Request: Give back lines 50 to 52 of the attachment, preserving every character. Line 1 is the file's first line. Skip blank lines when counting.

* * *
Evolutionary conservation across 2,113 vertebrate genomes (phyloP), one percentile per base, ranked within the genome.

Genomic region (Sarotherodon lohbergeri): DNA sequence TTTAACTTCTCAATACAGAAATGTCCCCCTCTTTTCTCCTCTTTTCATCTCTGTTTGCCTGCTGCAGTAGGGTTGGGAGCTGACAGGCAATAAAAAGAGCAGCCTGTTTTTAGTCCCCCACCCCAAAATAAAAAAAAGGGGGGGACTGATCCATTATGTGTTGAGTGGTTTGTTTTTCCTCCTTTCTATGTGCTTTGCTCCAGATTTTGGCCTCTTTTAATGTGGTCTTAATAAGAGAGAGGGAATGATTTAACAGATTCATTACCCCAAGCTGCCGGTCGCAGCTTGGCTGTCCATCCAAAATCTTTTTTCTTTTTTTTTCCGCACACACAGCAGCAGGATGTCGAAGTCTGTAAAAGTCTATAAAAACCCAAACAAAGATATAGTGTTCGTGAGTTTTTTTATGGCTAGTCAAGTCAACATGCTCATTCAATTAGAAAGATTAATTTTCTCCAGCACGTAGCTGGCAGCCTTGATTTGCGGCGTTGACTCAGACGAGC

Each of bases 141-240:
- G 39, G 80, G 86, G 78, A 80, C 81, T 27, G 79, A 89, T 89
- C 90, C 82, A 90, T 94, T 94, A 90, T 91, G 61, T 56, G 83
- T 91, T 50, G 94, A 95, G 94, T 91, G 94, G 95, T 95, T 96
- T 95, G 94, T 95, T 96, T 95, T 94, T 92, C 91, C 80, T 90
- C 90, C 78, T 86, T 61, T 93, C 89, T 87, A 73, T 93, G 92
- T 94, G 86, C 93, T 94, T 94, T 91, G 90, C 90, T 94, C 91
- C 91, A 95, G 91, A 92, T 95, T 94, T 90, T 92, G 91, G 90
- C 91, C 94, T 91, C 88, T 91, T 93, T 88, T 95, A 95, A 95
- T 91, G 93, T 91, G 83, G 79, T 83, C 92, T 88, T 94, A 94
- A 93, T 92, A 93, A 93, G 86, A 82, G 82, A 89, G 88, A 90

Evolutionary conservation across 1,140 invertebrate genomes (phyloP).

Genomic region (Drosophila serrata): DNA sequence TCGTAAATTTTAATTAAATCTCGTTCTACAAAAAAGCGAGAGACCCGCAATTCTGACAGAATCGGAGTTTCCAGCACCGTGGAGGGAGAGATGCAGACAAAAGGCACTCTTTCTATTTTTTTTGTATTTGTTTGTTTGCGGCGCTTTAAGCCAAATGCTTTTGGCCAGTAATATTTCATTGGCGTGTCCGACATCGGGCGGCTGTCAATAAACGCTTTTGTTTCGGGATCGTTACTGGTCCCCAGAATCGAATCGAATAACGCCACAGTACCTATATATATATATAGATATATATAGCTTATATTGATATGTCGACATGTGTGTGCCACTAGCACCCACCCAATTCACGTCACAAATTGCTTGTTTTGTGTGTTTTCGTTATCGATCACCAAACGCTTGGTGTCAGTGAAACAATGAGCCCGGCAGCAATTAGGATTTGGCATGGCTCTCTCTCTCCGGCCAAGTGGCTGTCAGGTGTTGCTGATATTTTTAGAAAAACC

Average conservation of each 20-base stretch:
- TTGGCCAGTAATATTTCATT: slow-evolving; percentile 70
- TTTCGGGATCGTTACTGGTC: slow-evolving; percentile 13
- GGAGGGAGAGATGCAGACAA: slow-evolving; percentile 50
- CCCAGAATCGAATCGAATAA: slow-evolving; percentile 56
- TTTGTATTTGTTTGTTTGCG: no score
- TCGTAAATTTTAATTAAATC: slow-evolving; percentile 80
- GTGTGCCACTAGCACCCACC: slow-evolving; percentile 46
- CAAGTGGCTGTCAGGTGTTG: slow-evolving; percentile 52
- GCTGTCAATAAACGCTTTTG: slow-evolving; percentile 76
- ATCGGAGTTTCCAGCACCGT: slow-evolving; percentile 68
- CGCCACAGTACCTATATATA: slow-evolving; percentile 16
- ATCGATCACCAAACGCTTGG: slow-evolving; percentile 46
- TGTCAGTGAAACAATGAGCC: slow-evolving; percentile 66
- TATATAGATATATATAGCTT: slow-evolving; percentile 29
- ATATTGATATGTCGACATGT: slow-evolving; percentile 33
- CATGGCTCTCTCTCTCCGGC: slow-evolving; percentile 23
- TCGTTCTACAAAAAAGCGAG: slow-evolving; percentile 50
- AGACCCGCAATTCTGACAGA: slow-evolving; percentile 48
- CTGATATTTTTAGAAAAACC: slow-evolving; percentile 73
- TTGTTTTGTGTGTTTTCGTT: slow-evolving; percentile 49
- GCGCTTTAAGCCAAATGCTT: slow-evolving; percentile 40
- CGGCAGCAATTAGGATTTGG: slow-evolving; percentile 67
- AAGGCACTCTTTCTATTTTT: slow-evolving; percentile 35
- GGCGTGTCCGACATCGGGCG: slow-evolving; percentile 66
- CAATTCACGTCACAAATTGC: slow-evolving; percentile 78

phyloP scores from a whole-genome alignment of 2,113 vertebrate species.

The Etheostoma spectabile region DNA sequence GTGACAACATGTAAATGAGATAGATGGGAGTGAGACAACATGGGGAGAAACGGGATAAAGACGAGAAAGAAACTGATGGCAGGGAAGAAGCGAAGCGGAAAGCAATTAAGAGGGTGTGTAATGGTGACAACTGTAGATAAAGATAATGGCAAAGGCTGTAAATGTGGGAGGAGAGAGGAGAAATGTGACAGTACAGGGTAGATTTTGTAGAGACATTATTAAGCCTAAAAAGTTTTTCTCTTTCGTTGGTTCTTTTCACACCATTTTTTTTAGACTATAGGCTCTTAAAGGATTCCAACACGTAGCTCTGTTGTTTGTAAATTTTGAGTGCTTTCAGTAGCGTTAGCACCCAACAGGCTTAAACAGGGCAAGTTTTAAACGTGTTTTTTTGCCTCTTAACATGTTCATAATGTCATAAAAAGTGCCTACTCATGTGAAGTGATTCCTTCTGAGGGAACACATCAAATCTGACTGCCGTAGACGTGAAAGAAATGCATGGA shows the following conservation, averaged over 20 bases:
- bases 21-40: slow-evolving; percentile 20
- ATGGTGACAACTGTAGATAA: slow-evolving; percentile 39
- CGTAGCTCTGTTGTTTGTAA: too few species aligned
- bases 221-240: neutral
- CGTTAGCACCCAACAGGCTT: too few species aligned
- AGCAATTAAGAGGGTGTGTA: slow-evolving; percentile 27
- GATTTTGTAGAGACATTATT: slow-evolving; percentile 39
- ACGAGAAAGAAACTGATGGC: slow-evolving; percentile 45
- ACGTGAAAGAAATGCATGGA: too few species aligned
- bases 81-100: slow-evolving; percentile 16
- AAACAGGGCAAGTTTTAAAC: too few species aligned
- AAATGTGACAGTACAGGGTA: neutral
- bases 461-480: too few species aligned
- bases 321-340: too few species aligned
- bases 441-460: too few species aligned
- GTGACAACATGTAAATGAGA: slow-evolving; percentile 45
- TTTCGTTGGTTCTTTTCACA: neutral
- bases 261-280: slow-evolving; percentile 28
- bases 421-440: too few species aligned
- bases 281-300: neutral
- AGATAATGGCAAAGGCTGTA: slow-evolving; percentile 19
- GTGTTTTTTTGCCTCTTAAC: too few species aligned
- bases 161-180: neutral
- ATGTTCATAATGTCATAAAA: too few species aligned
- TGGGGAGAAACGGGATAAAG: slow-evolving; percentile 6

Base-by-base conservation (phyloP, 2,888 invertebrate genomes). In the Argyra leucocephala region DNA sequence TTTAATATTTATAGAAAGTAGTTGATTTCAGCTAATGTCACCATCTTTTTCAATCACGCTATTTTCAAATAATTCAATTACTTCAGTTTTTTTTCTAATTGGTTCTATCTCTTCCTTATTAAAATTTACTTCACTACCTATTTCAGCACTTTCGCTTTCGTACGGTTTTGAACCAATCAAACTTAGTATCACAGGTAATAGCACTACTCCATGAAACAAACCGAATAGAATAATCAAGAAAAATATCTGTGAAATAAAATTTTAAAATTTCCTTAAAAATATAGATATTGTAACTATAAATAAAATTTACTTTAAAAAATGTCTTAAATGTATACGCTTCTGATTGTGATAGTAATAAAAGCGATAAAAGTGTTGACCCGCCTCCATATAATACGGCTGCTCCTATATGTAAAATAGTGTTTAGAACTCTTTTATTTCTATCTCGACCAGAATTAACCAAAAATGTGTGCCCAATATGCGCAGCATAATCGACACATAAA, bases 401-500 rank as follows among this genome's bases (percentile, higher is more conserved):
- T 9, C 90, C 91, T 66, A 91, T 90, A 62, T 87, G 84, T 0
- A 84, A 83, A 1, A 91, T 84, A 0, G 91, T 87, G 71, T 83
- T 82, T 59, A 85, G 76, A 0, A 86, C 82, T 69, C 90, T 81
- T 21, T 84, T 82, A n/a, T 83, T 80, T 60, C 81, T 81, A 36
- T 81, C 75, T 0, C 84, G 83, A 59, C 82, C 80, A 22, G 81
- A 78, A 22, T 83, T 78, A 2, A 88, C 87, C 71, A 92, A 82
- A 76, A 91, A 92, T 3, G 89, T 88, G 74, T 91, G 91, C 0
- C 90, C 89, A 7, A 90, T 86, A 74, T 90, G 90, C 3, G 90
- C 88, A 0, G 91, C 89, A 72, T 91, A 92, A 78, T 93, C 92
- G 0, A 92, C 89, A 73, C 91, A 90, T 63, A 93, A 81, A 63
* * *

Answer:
- GATTTTGTAGAGACATTATT: slow-evolving; percentile 39
- ACGAGAAAGAAACTGATGGC: slow-evolving; percentile 45
- ACGTGAAAGAAATGCATGGA: too few species aligned